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Saturday, January 16, 2010
Sheila Bair testifies
Sheila Bair blames the Fed for the credit crisis Edward Harrison Credit Writedowns 14 January 2010 Sheila Bair is a straight shooter. And as such, she laid it on the line today in her prepared remarks before Congress. Her remarks were on the money on several counts. I will highlight just a few with commentary followed by the relevant quotes. A link to the testimony is provided at the end. Notice the scathing remarks about the Fed.
Sheila Bair said that regulations enacted at the end of the S&L crisis were circumvented as more and more activities began to performed outside of the regulatory umbrella in the Shadow Banking System.
The last major financial crisis—the thrift and banking crisis of the 1980s—resulted in enactment of two laws designed to improve the financial regulatory system: The Financial Institutions Reform, Recovery, and Enforcement Act of 1989 (FIRREA) and the Federal Deposit InsuranceCorporation Improvement Act of 1991 (FDICIA). Combined, FIRREA and FDICIA significantly strengthened bank regulation, and provided banks strong incentives to operate at higher capital levels with less risk, but these regulations have also created incentives for financial services to grow outside of the regulated sector.
In the 20 years following FIRREA and FDICIA, the shadow banking system grew much more quickly than the traditional banking system, and at the onset of the crisis, it’s been estimated that half of all financial services were conducted in institutions that were not subject to prudential regulation and supervision. Products and practices that originated within the shadow banking system have proven particularly troublesome in this crisis. In particular, the crisis has shown that many of the institutions in this sector grew to be too large and complex to resolve under existing bankruptcy law and currently they cannot be wound down under the FDIC’s receivership authorities.
She also suggested that we are not making reforms which get at root causes of the current crisis.
We are now poised to undertake far-reaching changes that will affect the regulation of our entire financial system, including the shadow banking sector. Our reforms must address the causes of the crisis, if we are to reduce as far as possible the chance that it will recur. The financial crisis calls into question the fundamental assumptions regarding financial supervision, creditavailability, and market discipline that have informed our regulatory efforts for decades. We must reassess whether financial institutions can be properly managed and effectively supervised through existing mechanisms and techniques. Our approach must be holistic, giving regulators the tools to address risk throughout the system, not just in those insured banks where we have long recognized that heightened prudential supervision is necessary.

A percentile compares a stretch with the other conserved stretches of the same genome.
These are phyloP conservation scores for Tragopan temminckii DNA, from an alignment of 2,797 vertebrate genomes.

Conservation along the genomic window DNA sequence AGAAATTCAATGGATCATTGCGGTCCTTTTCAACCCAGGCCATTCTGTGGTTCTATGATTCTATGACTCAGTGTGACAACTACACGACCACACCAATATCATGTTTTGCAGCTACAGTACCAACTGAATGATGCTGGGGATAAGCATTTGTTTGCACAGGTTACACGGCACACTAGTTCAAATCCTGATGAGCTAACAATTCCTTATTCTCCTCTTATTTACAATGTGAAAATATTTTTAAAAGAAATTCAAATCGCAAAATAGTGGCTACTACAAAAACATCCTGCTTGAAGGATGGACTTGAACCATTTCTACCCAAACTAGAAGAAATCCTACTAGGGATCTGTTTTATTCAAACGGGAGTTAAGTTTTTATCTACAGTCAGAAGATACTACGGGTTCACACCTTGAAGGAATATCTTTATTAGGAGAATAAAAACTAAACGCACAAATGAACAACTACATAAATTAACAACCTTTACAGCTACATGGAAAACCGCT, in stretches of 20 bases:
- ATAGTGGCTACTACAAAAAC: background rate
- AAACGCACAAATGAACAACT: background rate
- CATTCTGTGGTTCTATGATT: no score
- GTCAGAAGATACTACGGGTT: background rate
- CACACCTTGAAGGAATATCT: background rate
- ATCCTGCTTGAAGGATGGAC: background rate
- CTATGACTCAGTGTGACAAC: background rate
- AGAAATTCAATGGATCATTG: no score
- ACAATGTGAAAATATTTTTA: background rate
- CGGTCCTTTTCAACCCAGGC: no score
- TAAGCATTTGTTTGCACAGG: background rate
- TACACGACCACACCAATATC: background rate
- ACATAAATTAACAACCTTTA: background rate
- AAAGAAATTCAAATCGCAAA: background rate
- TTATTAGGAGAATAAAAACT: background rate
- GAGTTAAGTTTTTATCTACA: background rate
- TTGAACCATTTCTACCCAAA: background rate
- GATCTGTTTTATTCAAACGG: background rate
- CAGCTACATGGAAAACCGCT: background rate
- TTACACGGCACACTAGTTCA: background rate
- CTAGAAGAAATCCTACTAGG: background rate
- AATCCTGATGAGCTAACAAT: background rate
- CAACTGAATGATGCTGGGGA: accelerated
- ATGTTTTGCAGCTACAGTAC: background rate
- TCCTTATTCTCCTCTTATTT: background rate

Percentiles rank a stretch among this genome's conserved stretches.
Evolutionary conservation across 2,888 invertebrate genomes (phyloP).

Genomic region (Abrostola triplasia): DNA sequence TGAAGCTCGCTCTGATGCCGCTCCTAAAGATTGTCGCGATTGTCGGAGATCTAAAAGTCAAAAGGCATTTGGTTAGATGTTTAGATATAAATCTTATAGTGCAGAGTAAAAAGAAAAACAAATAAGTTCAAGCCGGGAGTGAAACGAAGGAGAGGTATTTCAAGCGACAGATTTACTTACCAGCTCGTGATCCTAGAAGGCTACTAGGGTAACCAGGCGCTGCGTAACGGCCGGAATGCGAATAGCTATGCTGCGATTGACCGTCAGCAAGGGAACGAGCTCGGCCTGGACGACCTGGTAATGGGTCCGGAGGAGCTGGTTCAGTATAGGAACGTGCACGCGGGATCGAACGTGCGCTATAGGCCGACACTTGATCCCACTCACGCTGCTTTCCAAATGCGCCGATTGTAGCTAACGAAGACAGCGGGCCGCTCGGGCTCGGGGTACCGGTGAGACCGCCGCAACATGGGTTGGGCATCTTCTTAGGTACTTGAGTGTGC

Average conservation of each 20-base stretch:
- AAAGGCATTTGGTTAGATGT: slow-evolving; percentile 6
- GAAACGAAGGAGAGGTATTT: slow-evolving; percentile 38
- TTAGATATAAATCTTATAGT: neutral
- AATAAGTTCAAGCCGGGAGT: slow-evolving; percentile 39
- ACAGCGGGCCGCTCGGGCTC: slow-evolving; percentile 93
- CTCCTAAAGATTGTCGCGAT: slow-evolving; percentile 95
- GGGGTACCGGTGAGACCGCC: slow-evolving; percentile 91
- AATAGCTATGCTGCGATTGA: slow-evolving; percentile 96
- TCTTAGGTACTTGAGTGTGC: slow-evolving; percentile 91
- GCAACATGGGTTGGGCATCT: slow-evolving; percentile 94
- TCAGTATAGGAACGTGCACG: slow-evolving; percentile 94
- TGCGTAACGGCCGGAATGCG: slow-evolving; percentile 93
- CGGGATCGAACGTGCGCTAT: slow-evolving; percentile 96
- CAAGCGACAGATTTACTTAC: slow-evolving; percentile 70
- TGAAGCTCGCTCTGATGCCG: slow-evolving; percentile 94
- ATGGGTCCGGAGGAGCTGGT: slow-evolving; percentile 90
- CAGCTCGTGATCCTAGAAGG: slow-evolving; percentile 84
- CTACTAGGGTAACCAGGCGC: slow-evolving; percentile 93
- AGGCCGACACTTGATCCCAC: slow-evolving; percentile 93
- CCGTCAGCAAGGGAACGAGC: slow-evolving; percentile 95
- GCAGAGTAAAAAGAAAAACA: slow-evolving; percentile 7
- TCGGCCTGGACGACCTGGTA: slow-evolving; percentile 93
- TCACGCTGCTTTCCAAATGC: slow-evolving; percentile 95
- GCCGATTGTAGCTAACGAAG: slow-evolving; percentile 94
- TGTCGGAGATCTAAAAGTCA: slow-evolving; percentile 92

Mortgage-Backed Securities created a disconnect between loan originators and owners of mortgages that led to reckless lending. [One reason Fannie and Freddie should not exist].
The growth of GSEs and the originate-to-distribute model of mortgage finance Many of the products and practices that led to the financial crisis have their roots in the mortgage market innovations that began in the 1980s and matured in the 1990s. Following large interest-rate losses from residential mortgage investments that precipitated the thrift crisis in the 1980s, banks and thrifts began selling or securitizing a major share of their mortgage loans with the housing government sponsored enterprises (GSEs). By focusing on originating, rather than holding, mortgages, banks and thrifts were able to reduce their interest-rate and credit risk, increase liquidity, and lower their regulatory capital requirements under the rules that went into effect in the early 1990s.
The Federal Reserve was a weak regulator and allowed reckless lending to occur for seven years after it was given regulatory control. Bair says:
If HOEPA regulations had been amended in 2001, instead of in 2008, a large number of the toxic mortgage loans could not have been originated and much of the crisis may have been prevented. The FDIC strongly supported the FRB’s promulgation of an "ability to repay" standard for high priced loans in 2008, and continues to urge the FRB to apply common sense, "ability to repay" requirements to all mortgages, including interest-only and option-ARM loans.
Bair implied that the Federal Reserve and the SEC were blind to the need to prepare in advance for systemic issues. Had they made adequate preparations, we could have dealt with Lehman or bear Stearns and other weak institutions via bankruptcy, asset seizure and re-privatization/liquidation. This is a primary reason – in conjunction with their failure to regulate – that they should not receive more regulatory responsibilities. The Federal Reserve should focus on monetary policy and be stripped of regulatory duties.
Regulators were wholly unprepared and ill-equipped for a systemic event that initially destroyed liquidity in the shadow banking system and subsequently spread to the largest firms throughout the financial system.
Hard-hitting, fact-based and prescriptive. What’s not to like about these statements from Bair? The fact that she has no designs on going into the financial services sector after government says a lot.